Timothy E. Flanigan, President Bush's nominee to be deputy attorney general, will soon be confirmed by the Republican-controlled Senate. Like Alberto Gonzales, his former boss in the Office of the White House Counsel and his future boss at the Justice Department, Flanigan likes to play word games when the subject of torture arises.
Yesterday, the Washington Post condemned Flanigan's evasions in response to Senate Judiciary Committee questions and noted their effects in an editorial:
Like Mr. Gonzales, he has piously repeated the administration's insistence that it does not engage in torture. Yet, also following the administration's disgraceful line, he has refused to say that conduct just short of torture--which is banned by treaty and is a stain on American honor--is either illegal or improper when inflicted on foreigners overseas.
Mr. Bush has promised that all detainees will be treated humanely. Yet, when asked how he would define humane treatment, Mr. Flanigan declared that he does "not believe that the term 'inhumane' treatment is susceptible to a succinct definition." Did the White House provide any guidance as to its meaning? "I am not aware of any guidance provided by the White House specifically related to the meaning of humane treatment."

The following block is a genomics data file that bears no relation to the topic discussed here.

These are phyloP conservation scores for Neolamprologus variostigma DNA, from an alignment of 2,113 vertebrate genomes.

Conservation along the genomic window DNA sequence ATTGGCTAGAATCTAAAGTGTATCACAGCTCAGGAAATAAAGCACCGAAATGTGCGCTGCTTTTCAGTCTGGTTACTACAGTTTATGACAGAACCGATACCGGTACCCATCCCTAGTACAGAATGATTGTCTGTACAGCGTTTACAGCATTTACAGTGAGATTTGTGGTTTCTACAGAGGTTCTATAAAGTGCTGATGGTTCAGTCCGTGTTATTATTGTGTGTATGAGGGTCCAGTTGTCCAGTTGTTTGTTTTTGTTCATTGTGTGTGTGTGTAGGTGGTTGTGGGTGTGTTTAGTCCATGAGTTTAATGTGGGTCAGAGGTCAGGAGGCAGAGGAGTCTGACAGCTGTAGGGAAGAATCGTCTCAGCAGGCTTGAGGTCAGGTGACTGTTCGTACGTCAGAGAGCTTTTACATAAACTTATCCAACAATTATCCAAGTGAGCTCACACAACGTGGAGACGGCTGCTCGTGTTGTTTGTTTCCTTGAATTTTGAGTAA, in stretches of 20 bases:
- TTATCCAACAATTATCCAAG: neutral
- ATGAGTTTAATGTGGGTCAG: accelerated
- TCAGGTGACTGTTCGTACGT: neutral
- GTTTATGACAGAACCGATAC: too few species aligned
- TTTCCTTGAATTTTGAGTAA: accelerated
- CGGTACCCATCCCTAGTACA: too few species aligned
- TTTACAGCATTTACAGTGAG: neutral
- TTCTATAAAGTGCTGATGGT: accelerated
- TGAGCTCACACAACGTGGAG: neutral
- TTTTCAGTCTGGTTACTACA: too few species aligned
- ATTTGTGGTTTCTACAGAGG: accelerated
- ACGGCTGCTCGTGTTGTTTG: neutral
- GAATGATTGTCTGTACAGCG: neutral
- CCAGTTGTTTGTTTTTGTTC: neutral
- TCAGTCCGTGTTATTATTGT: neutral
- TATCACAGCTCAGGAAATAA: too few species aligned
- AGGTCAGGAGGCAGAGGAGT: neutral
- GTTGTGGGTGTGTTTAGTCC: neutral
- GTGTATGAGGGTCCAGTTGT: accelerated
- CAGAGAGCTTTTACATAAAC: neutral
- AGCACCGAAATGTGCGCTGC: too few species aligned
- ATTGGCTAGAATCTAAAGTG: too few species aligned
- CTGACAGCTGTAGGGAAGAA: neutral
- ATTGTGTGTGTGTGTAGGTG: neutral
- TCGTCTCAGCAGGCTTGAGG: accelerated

Mr. Flanigan could not even bring himself to declare particularly barbaric interrogation tactics either legally or morally off-limits. Sen. Richard J. Durbin (D-Ill.) asked him about "waterboarding," mock executions, physical beatings and painful stress positions. Mr. Flanigan responded: "Whether a particular interrogation technique is lawful depends on the facts and circumstances," and without knowing these, "it would be inappropriate for me to speculate about the legality of the techniques you describe." And he reiterated that "inhumane" can't be coherently defined.
Lynndie England has been sentenced to three years in prison for her role in the Abu Ghraib scandal. Joshua Claus has just been sentenced to five months in prison for his role in the murder of a man known as Dilawar in Afghanistan. And yet Timothy Flanigan, who can't say what constitutes "inhumane" treatment of detainees--not even when an honorable soldier like Capt. Ian Fishback needs guidance after the President has declared the Geneva Conventions to be inapplicable--is about to become the deputy attorney general of the United States.